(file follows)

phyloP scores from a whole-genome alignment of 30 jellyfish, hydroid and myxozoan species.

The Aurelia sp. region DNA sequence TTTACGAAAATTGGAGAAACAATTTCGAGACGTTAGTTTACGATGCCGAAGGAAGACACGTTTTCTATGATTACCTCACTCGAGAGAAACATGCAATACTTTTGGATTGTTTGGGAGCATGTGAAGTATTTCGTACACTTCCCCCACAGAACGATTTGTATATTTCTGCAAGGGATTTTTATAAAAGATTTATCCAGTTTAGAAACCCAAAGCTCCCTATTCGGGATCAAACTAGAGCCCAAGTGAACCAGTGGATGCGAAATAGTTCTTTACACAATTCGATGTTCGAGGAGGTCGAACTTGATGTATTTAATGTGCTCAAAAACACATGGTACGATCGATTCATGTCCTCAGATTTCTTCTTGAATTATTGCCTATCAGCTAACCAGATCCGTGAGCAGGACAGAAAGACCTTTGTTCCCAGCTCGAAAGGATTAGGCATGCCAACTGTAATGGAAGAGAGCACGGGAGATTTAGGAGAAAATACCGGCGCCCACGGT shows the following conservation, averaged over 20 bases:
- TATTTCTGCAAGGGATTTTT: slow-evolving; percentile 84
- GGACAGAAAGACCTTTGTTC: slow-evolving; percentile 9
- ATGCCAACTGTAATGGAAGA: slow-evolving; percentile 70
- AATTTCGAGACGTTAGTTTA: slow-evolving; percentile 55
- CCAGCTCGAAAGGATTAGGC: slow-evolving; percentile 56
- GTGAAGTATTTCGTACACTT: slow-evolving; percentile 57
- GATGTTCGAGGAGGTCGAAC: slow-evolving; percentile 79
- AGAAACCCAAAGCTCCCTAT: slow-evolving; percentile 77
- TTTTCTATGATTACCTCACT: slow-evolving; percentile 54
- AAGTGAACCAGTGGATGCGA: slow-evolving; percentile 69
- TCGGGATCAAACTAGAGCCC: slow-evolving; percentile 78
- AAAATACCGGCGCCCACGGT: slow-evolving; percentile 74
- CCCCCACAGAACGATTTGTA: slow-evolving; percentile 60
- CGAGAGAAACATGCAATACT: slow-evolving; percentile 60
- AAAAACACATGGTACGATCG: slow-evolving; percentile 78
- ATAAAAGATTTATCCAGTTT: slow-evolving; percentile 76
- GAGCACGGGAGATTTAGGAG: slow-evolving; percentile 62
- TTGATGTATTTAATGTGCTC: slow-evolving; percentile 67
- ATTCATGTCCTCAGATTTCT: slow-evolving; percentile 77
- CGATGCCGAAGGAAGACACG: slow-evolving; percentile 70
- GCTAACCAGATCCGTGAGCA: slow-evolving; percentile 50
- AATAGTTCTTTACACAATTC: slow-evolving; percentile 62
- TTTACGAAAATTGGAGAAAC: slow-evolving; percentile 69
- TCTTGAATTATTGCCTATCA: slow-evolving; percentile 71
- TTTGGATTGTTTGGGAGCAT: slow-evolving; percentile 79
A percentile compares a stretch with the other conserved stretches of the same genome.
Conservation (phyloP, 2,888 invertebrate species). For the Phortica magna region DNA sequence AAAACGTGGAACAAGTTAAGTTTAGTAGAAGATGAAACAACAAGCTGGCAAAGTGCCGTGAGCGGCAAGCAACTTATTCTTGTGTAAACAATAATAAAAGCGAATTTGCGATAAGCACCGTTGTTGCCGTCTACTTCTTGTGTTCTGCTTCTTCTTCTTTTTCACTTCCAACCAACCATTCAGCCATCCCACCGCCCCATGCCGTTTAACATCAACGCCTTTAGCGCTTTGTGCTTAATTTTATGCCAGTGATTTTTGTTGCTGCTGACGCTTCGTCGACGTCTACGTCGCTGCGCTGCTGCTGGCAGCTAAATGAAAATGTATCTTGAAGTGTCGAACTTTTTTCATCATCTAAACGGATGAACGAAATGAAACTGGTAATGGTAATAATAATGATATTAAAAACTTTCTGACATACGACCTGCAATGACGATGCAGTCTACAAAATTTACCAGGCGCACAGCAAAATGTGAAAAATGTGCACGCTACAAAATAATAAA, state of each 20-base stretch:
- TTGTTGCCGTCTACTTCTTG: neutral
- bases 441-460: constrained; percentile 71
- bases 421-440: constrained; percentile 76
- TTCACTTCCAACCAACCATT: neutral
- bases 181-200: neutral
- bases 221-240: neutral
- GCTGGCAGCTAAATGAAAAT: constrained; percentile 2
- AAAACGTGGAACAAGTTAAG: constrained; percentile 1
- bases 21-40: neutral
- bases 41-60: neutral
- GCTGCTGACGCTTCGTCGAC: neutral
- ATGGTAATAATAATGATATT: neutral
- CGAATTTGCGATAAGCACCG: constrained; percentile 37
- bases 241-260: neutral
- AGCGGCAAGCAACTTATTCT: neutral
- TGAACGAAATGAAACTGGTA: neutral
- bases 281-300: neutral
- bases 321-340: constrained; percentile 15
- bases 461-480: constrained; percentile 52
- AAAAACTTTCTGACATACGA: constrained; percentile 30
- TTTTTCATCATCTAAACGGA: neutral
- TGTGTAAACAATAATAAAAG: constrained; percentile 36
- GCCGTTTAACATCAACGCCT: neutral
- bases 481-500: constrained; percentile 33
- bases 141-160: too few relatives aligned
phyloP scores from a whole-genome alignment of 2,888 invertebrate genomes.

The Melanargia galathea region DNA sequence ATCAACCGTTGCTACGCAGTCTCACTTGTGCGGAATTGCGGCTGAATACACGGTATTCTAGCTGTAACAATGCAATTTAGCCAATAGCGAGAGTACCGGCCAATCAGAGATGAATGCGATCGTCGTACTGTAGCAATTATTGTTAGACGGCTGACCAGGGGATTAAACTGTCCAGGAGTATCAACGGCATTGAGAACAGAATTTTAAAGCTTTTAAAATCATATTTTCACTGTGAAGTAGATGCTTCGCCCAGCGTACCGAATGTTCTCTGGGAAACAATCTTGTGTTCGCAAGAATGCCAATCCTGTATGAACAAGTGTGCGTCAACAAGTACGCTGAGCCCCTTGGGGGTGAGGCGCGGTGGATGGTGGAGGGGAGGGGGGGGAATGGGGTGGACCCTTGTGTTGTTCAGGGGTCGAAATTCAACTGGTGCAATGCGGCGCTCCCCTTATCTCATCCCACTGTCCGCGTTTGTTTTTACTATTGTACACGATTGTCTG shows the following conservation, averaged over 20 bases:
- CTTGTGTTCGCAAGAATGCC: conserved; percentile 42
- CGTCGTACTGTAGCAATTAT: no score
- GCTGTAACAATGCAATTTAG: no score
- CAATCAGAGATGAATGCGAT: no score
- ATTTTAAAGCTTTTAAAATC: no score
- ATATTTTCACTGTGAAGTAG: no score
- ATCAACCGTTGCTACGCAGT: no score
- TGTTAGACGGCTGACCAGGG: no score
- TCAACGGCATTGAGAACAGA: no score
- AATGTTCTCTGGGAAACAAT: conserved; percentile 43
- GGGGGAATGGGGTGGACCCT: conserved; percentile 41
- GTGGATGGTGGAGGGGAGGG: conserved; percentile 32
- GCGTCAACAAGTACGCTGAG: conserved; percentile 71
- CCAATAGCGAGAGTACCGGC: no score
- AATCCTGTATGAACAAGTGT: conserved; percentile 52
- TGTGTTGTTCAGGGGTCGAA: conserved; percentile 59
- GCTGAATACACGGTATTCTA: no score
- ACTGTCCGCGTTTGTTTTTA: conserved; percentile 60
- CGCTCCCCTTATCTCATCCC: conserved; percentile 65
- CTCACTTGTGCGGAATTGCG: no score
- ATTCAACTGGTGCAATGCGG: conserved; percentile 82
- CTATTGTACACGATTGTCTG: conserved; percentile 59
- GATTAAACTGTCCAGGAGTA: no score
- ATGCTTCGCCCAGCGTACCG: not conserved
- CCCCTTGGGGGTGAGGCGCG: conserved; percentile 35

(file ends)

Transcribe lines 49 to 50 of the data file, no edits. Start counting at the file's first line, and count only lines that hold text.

- AAAAACTTTCTGACATACGA: constrained; percentile 30
- TTTTTCATCATCTAAACGGA: neutral